In vivo detection of β-gal activity based on systemic administration of reporter molecules has been achieved using a tandem approach based on bioluminescence of Lugal (6-o-β-galactopyranosyl-luciferin) following intraperitoneal (IP) administration . However, this approach requires doubly transfected cells, whereby β-gal (lacZ expression) releases luciferin, which becomes a substrate for luciferase. 1H MRI signal enhancement was observed in CT26 tumors (wild type versus lacZ) growing in mice following intravenous (IV) administration of a gadolinium capped ligand (GD-DOTA-FBG) . The most widely used approach currently exploits fluorescence to detect a 50 nm shift accompanying β-gal activated cleavage of DDAOG (7-hydroxy-9H-(1,3-dichloro-9,9-dimethylacridin-2-one-7-yl)β-D-galactopyranoside) revealing β-gal activity in stably transfected human tumors in mice following IV administration , .
It occurred to us that substrates designed for chemiluminescent imaging (CLI) of enzyme activity using traditional high throughput plate readers could provide an alternative approach to detect lacZ gene expression in vivo. Detection of emitted light in vivo may be considered bioluminescent imaging (BLI), although BLI is often associated with activity of luciferases. We now demonstrate the use of exploiting Galacto-Light PlusTM in vivo to detect gene activity in lacZ transfected MCF7 tumor cells, MCF7-lacZ xenograft tumors, and transgenic lacZ gene expressing mice.
The Galacto-Light Plus kit includes several components, and the importance of each was tested in solution with enzyme. Substrate (3-chloro-5-(5'-chloro-4-methoxyspiro[1,2-dioxetane-3,2'-tricyclo[220.127.116.11,7]decan]-4-yl)phenylβ-D-galacto pyranoside (Galacton Plus), Figure 1a), reaction buffer, and accelerant (EmeraldTM enhancer and diethanolamine in buffer) were tested with β-galactosidase. A faint glow was detected for enzyme plus substrate alone with or without the additional individual reaction and accelerant buffers, but all three together gave substantially higher signal and a ratio of 1:4:5 substrate: reaction buffer: accelerant gave the strongest signal (Figure 1b and c). The mixture was applied to various concentrations of MCF7-WT and –lacZ cells (Figure 1d and e). Light emission was found to increase with increasing cell numbers, particularly below 50,000 cells, though above this tended to plateau. Light detected from the WT cells was about 10,000 fold less intense. Addition of lysis buffer to cells increased the emitted light by a factor of about 10 for the lacZ cells, but had less effect on WT cells (less than two-fold) (Figure 1e). Maximum light emission was found at about 540 nm for a reaction mixture in solution and 530 nm when determined in minced tissue (Figure S1).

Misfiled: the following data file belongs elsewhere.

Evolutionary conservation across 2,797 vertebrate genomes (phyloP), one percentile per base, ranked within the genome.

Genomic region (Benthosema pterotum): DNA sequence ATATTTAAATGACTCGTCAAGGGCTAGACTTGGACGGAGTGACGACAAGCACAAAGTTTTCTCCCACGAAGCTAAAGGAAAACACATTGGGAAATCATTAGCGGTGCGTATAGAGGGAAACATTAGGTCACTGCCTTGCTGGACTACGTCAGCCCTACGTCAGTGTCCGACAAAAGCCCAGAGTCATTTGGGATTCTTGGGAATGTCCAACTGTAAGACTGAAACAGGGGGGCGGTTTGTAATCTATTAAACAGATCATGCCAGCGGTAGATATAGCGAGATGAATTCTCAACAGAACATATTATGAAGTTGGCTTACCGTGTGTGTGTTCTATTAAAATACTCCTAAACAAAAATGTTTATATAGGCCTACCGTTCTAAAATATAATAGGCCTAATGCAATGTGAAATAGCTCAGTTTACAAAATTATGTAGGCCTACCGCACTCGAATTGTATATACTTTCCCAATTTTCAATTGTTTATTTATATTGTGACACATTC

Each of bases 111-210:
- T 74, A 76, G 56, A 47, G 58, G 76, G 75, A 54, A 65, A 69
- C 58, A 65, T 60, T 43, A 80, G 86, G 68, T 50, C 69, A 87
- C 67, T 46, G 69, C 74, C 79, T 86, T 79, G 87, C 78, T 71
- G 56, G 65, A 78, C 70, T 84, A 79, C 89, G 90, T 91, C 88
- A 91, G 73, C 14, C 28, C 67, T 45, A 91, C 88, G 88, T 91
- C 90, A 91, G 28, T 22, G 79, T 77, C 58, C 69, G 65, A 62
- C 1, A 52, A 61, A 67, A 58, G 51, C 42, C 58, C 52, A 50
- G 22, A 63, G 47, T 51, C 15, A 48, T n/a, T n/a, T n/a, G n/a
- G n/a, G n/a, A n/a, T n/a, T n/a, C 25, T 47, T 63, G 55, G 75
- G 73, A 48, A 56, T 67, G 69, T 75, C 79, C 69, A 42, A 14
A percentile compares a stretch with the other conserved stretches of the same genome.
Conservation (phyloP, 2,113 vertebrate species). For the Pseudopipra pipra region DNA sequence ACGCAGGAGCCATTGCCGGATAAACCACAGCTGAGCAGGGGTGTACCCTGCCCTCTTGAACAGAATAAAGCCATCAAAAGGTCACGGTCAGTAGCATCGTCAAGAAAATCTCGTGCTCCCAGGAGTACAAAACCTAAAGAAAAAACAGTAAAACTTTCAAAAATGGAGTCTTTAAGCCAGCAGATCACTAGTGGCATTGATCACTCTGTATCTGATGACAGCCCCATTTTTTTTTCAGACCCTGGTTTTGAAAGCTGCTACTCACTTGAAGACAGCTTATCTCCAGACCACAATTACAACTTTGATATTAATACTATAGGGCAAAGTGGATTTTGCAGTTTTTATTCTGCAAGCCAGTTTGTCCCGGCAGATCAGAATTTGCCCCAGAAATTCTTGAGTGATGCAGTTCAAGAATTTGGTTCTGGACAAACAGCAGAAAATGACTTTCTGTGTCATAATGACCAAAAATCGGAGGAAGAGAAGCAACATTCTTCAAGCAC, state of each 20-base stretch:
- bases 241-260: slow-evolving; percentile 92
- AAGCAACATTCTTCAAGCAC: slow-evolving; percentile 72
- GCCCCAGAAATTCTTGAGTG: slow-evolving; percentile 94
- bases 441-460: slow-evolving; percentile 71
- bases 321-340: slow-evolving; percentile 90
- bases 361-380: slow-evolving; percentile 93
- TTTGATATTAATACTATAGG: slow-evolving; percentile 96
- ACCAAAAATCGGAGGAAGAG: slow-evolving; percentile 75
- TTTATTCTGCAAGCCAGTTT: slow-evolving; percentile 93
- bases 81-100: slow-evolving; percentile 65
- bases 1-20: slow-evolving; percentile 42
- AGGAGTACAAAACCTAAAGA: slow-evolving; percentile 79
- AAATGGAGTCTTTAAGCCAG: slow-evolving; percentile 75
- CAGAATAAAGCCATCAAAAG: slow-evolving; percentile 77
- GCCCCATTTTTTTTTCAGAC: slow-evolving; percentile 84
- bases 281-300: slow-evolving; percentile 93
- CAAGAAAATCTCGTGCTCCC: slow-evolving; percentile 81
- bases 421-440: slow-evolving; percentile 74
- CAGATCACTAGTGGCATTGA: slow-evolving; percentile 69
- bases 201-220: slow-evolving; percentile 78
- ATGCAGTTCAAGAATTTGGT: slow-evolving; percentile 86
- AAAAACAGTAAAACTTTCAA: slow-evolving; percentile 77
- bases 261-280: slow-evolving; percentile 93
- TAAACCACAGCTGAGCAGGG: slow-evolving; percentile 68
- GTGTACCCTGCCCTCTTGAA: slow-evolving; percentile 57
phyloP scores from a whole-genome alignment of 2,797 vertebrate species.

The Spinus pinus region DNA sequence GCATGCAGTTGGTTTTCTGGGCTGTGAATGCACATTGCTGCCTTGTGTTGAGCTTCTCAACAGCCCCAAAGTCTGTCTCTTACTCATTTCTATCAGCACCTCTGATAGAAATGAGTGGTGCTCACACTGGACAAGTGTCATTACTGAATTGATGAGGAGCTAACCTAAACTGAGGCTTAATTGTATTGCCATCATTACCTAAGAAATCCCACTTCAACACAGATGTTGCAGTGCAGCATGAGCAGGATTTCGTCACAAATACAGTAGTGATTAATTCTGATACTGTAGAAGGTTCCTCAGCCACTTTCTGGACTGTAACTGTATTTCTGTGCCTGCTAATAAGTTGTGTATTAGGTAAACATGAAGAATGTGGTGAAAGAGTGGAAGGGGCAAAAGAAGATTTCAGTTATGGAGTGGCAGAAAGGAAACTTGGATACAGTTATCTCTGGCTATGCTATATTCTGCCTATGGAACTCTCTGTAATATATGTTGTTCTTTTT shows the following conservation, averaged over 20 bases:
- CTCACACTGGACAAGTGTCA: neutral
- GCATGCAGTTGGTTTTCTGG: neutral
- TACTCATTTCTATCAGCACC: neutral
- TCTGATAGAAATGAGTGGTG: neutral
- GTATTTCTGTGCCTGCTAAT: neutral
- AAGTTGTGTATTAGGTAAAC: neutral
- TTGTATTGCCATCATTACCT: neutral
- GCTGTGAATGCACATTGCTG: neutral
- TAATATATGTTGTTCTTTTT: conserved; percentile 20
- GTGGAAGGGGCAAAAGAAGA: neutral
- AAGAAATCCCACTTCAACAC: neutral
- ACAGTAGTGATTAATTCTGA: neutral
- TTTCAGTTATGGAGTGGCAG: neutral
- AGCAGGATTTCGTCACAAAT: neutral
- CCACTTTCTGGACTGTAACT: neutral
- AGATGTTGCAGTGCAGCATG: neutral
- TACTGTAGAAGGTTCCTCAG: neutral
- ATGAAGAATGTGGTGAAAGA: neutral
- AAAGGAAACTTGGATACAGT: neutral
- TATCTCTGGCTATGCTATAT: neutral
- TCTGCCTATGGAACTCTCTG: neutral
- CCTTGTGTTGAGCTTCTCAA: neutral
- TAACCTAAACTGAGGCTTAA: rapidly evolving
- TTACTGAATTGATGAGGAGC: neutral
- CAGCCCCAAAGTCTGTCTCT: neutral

a) The chemical structure of Galacto-Light PlusTM substrate; b) Differential light emission from wells containing various enzyme + substrate mixtures. Row A: 10 µl PBS; Row B: β-galactosidase (1 U in 10 µl PBS (pH: 7.2-7.4)); 1: +20 µl PBS; 2: +1 µl Galacto-plus (diluted to 10 µl in PBS)+10 µl PBS; 3: +10 µl reaction buffer) +10 µl PBS, 4: +10 µl accelerator buffer +10 µl PBS; 5: +1 µl Galacto-plus +10 µl reaction buffer +10 µl accelerator buffer (1:10:10); 6: +2 µl Galacto-plus +8 µl reaction buffer +10 µl accelerator buffer (1:4:5) (Total volume: 30 µl per well). c) CLI signal intensity for mixtures in (b) d) Varying numbers of MCF7-WT (upper A&B) and MCF7-lacZ (lower C&D) breast cancer cells in wells (0, 1×103, 5×103 ,1×104, 5×104, 1×105, 5×105, 1×106 cells, respectively) imaged using a sensitive CCD camera (exposure time 2 s) following addition of Galacto-Light PlusTM mixture (comprising 10 µl substrate +10 µl accelerant + buffer with (rows A,B E, F) or without (rows C, D, G, H) added lysis buffer); e) Signal intensities for MCF7-lacZ (▪) and -WT (Δ) cells in (d), where open symbols indicate inclusion of lysis buffer. Exposure times ranged from 5 s to 120 s to ensure adequate SNR without overloading.
Direct injection of Galacto-Light Plus mixture (30 µl) intratumorally (IT) gave a strong signal in MCF7-lacZ tumors easily detectable in 10 s and much less signal in WT tumors (Figure 2a). Typical integrated signal for lacZ tumor was 4.0×105 photons/sec, whereas a similarly sized contralateral WT tumor gave 7.1×104 photons/sec, providing over 7-fold contrast, while skin on the back gave about 1.5×104 photons/sec and background noise was only 7x103 photons/sec. Administration of a 50 µl mixture (30 µl substrate + 10 µl accelerant + 10 µl reaction buffer) gave a much higher relative signal (average 10.6 for three tumor pairs) than an alternate mixture (20:5:5 µl), which gave average 2.5). In general, the relative signal for lacZ versus WT tumor was found to be superior for longer signal acquisition times. A dynamic signal intensity curve showed decrease after 3 mins reaching about 50% after 15 mins (Figure 2b). Following IV injection MCF7-lacZ tumor showed signal (SNR 8.6), though it was somewhat less intense than following IT injection. Nonetheless, it was significantly more intense than for WT with a contrast of about five-fold (Figure 2c). In a separate animal, dynamic variation in emitted light was assessed over a period of 15 mins following IV injection (Figure 2d). Intense signal was observed from the lacZ tumor with about two-fold less signal from the control WT tumor and a further two-fold less signal from a region of skin on the foreback. A rapid decline in signal was observed at each location with a half-life of about 2 mins at each location. Histology using X-gal and H&E staining together with traditional colorimetric assay and Western blot of tissues confirmed β-gal activity in the MCF7-lacZ tumors and about 10-fold less in WT tumors (Figure S2).